Is military-style surge at the border really the worth the price?
Supporters of a bipartisan Senate immigration reform bill appeared to have cleared a major hurdle this week after senators agreed to pump billions of dollars into border security programs in an effort to win over key Republican votes.
The border security amendment calls for doubling the number of border patrol agents from 20,000 to 40,000, expanding drone surveillance and completing 700 miles worth of fencing along the U.S.–Mexico border. The full Senate is expected to vote on the deal next week.
Clearly, the compromise is a last minute effort to save the so-called Gang of Eight bill after some Republicans expressed concerns that the bill didn’t far enough in tightening border security - considered a precursor by many to any legalization program.
But is the cost of the compromise too much? The militarized-style surge at the border is expected to carry a $30 billion price tag. The monies to pay for that would be covered by new taxes and other revenue that the Congressional Budget Office has determined would be generated by the bill.
Yet even if it immigrants foot the bill for this spending plan, does it make sense? I’m not sure it does.
Consider, for example, that the number of immigrants attempting to enter the United States illegally appears to be at a 40-year low. Yet the plan calls for adding so many new agents that if all were deployed at once it might well resemble a Border Patrol version of Hands Across America, with agent stationed about every 250 feet along the border, stretching from the Pacific Ocean to the Gulf of Mexico.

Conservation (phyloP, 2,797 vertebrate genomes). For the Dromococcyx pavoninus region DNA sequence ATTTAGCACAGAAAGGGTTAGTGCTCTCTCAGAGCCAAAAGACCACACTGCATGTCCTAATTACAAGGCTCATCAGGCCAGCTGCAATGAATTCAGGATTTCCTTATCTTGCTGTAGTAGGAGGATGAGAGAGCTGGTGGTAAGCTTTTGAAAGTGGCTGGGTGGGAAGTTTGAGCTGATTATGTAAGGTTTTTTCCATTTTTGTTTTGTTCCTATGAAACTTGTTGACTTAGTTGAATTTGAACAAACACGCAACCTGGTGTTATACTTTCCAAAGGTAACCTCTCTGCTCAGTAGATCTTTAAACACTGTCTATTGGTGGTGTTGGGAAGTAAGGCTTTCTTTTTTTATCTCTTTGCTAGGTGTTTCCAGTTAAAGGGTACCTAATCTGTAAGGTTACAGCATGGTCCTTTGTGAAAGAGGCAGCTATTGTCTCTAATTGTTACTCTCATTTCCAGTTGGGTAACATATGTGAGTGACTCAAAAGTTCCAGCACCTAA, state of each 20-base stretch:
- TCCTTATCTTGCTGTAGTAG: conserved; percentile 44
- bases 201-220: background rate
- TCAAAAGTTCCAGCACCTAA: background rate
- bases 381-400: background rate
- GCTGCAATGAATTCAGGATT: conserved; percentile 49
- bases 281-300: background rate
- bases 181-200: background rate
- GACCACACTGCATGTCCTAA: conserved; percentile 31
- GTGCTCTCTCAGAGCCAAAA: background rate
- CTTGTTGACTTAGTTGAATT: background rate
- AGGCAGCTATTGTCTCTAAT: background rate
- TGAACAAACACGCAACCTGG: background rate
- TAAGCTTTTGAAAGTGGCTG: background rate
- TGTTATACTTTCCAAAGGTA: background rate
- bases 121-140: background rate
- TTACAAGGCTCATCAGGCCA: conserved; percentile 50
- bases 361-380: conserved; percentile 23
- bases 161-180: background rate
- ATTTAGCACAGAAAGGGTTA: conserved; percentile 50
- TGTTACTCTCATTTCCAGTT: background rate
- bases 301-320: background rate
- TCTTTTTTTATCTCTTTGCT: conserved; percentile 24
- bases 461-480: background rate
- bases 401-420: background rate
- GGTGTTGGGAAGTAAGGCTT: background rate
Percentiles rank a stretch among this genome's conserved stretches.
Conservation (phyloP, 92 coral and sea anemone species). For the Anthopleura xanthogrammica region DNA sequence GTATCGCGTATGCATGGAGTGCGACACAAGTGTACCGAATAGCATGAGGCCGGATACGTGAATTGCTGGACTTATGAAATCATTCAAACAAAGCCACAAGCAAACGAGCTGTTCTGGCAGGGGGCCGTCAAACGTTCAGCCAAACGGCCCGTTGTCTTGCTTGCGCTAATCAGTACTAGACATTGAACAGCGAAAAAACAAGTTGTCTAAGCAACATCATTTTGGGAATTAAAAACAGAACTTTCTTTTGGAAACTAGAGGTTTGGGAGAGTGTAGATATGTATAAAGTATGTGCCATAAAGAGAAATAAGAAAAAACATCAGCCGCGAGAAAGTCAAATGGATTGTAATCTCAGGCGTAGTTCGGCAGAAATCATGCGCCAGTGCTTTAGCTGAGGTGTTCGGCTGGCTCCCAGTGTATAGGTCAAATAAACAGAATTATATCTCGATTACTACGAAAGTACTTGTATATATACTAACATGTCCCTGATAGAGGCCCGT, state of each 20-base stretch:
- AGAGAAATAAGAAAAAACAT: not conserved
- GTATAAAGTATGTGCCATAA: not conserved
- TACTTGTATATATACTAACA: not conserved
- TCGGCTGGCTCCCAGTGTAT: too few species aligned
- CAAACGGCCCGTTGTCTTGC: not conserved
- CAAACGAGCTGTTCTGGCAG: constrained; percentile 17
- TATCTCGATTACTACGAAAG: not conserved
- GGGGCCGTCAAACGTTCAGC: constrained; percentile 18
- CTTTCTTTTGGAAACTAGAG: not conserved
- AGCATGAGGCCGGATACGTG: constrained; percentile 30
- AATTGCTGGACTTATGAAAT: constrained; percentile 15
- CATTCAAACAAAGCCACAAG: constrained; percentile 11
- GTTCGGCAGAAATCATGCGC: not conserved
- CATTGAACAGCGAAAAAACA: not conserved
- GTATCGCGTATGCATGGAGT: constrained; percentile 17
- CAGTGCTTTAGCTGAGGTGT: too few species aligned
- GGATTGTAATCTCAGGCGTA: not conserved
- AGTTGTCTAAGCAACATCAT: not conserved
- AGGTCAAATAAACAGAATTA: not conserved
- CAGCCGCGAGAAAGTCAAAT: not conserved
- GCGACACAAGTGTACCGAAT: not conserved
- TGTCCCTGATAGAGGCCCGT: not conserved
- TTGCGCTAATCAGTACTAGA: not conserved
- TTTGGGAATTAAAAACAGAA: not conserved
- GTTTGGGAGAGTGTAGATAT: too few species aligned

Moreover, the government already spends more on immigration enforcement agencies than all other federal agencies combined, according to the Migration Policy Institute. And deportation levels are at a record high with more than 400,000 immigrants sent packing in 2012.
No one dispute that border security is a legitimate national security goal. But let’s not kid ourselves, the current debate in Congress isn’t really focused on that goal. If it were, lawmakers would be asking a lot of questions that have yet to be raised in the Senate or the House. Questions such as those raised by the Council on Foreign Relations’ Edward Alden in a 2012: “What are the goals of border control? How much is enough? How much can we afford? How can the economic costs of tighter border enforcement best be mitigated? How can better legal immigration and temporary work programs help to reduce further the illegal migration problem? Unfortunately, in the current political environment such questions are not being asked. Instead, Congress and the administration continue to be focused on the elusive goal of creating a perfectly secure border through enforcement measures alone.”
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